SEO guru Danny Sullivan has a thoughtful, and thought-provoking article over at Search Engine Land, wherein he states that “On Friday afternoon, Google made the biggest change that has ever happened in search engines, and the world largely yawned”.
That’s a fairly strong statement, but Danny is one of the world’s top SEO experts, so it’s worth paying attention.
What’s going on here? Google, in a blog post on Friday about Personalized Search, let the world know that the personalization of search results (especially the tailoring of said results to a searcher’s previous search behavior) will in future be applied to all searchers of the Google indices, whether or not they are “logged in” via a Google account.
Previously, as I can certainly attest, if you had a Google account and you were logged in for a session, you could expect to see all kinds of personalization and other tweaks and twitches in your Google search results. Now, everyone will get the same treatment.
What kind of personalization are we talking about here? According to Google, they are trying to give users the most relevant results. Let’s say you have a search history (going back 180 days, which is the current Google holding period for your search history) of looking at sites about big cats, lions, etc. If you search on the term “jaguar” you will probably see results about big cats first. But if your history shows you are a fast car buff, you might be looking at the latest offering from Jaguar Motors. And so on.
Danny thinks it’s all a really big deal. From the perspective of search industry watchers, it really is. And he’s right, it deserved a much bigger announcement from Google. The shift from homogenized search results to personalized, or unique search results, is a ground-shifting change in the essence of search technology.
But does the broader world really care? I doubt it. I think most people — and this is just my opinion — but I think most people are getting a little jaded by the amount of internet-related developments that are churned out in the space of a single 24 hour news cycle. Let’s be honest — it’s getting a little crazy. Hey — now you can tweet all 6,557 of your Facebook friends straight from your mobile app as you are standing outside your favorite restaurant (why is new technology always so concerned about new restaurants) and let them know (in 140 characters or less) that the joint is offering 2-for-1 pitchers of beer between 5:00 pm and 7:00 pm. Hooray! Chalk up another small victory for mankind in the development of civilization. Sorry Danny, but I just don’t think that many people would care about this latest development from Google. They probably think their search results are already personalized anyway.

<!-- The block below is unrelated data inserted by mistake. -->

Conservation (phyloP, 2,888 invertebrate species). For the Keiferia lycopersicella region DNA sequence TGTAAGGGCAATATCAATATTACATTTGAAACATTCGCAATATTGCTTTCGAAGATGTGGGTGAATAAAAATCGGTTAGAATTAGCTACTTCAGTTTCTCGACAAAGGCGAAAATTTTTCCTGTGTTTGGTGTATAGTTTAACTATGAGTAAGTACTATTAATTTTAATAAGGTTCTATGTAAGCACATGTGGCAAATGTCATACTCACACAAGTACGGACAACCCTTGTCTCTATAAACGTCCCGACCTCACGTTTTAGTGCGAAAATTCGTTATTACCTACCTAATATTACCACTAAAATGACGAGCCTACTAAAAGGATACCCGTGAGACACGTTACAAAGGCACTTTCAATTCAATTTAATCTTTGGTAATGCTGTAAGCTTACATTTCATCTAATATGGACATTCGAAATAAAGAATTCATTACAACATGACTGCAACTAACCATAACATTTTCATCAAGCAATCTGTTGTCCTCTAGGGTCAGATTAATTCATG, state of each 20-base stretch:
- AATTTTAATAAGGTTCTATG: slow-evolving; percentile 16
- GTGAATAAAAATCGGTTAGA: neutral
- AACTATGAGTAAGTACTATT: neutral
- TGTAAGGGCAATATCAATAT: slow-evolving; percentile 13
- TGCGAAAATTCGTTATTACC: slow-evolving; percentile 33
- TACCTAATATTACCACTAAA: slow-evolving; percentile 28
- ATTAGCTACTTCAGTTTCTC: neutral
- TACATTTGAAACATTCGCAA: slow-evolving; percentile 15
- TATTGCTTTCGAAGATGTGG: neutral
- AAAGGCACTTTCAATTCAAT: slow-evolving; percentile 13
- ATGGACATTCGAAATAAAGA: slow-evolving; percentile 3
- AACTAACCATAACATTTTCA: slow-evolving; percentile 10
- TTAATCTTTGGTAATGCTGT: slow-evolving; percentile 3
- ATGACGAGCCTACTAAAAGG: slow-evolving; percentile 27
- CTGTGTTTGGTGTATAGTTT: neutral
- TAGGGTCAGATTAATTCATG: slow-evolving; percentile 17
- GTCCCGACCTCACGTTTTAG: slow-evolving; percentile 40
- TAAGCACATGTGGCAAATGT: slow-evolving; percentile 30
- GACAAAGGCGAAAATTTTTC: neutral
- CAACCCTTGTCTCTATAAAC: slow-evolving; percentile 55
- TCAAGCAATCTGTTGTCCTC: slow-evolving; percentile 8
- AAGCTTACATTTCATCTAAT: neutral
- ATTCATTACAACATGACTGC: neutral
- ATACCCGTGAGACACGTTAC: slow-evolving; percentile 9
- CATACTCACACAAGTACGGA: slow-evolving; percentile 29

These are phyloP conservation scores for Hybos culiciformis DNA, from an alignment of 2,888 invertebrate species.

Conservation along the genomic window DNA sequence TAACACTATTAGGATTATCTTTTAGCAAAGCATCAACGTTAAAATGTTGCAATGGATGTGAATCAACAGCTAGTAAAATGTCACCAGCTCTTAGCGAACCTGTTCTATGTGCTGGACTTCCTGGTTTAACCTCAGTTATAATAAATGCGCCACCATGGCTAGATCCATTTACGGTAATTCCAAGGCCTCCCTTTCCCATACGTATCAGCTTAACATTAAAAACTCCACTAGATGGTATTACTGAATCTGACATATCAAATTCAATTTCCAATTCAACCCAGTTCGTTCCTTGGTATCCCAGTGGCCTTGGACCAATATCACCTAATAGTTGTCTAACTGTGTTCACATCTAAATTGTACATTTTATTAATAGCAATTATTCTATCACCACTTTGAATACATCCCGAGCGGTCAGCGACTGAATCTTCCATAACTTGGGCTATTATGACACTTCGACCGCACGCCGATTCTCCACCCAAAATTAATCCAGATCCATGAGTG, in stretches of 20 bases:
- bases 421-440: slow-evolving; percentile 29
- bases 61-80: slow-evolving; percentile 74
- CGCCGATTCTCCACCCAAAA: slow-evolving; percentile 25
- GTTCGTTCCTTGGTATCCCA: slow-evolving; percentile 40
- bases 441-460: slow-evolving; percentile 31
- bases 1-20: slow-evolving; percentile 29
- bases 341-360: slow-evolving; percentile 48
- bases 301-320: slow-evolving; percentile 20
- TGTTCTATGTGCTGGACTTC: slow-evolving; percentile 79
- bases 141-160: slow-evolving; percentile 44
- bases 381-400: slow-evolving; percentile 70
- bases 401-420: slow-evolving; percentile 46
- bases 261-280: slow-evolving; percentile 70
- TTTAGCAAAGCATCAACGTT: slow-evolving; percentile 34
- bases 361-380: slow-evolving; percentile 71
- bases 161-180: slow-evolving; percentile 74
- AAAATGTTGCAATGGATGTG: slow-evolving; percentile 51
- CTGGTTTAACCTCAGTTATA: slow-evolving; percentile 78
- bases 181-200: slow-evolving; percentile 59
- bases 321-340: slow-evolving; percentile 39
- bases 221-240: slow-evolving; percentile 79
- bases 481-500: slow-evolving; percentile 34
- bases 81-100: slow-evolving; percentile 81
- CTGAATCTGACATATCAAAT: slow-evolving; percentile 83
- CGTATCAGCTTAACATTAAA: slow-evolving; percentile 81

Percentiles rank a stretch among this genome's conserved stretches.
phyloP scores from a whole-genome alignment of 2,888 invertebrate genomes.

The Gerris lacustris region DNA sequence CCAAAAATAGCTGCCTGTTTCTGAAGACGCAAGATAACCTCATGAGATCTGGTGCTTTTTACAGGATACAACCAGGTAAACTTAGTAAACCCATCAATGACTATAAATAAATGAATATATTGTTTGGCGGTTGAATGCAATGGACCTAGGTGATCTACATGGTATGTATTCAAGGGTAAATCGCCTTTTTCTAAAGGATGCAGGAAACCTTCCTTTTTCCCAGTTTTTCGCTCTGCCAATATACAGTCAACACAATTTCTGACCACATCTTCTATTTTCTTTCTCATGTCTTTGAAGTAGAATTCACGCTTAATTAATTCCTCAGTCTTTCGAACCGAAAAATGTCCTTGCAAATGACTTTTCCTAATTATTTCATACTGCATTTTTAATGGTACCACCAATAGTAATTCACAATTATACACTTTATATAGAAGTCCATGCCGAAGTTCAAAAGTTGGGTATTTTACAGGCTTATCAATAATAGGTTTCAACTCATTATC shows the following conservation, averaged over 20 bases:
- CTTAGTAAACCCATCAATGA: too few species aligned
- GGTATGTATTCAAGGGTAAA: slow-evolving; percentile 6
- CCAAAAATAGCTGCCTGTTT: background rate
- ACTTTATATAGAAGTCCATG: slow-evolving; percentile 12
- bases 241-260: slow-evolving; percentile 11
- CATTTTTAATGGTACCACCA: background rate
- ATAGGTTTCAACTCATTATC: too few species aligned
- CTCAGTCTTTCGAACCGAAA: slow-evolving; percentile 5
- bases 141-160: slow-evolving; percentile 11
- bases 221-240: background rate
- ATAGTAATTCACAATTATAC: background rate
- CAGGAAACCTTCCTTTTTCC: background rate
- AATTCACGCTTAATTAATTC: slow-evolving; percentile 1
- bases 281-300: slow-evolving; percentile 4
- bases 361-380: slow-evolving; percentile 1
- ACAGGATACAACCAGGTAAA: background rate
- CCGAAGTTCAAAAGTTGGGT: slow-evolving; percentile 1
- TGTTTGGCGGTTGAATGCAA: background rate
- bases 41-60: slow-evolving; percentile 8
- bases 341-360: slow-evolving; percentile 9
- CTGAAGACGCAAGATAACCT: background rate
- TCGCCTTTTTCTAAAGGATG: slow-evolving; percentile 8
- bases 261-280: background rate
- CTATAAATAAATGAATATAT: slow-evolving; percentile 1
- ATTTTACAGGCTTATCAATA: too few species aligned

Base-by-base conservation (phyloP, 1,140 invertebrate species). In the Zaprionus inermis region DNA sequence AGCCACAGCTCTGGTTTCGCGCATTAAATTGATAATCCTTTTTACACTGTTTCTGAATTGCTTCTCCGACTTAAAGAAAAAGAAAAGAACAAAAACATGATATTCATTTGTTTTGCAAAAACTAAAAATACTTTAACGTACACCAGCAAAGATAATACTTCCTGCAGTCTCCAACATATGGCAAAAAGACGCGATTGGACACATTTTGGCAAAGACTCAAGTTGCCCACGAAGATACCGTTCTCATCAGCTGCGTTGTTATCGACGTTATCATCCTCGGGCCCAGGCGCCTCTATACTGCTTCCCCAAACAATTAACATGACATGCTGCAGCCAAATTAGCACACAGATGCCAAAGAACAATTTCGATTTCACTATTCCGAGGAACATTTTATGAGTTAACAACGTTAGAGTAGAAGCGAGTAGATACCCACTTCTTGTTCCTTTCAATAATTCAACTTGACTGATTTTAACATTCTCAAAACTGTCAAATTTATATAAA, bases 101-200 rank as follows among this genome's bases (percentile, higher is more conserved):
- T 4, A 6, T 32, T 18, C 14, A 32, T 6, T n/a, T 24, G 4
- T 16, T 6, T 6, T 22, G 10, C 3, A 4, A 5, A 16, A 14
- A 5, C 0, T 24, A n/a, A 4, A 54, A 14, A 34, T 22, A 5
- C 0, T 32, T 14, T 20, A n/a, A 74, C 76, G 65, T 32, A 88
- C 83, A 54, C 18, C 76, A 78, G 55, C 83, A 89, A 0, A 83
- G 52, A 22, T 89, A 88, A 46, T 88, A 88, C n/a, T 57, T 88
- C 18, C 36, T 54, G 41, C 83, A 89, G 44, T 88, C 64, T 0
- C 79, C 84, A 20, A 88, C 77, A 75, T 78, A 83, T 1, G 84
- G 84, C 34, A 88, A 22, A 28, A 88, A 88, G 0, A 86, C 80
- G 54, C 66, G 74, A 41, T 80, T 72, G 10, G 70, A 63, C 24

So did Google underplay the switchover? Of course they did. They released it on a Friday afternoon, for God’s sake, which of course is an automatic acknowledgement that the announcing entity is trying to downplay something. But does the expansion of personalized search matter that much?
Actually, I think it does, in the long run. I think it’s an important technological step, but I don’t think we will be able to see or judge all the ramifications for quite some time. And for all the SEO types who complain and moan about the change — get with the program. This is not new. It has been coming down the pike for years. It doesn’t change the underlying golden rule of SEO — make your content worth linking to. That’s what it’s all about.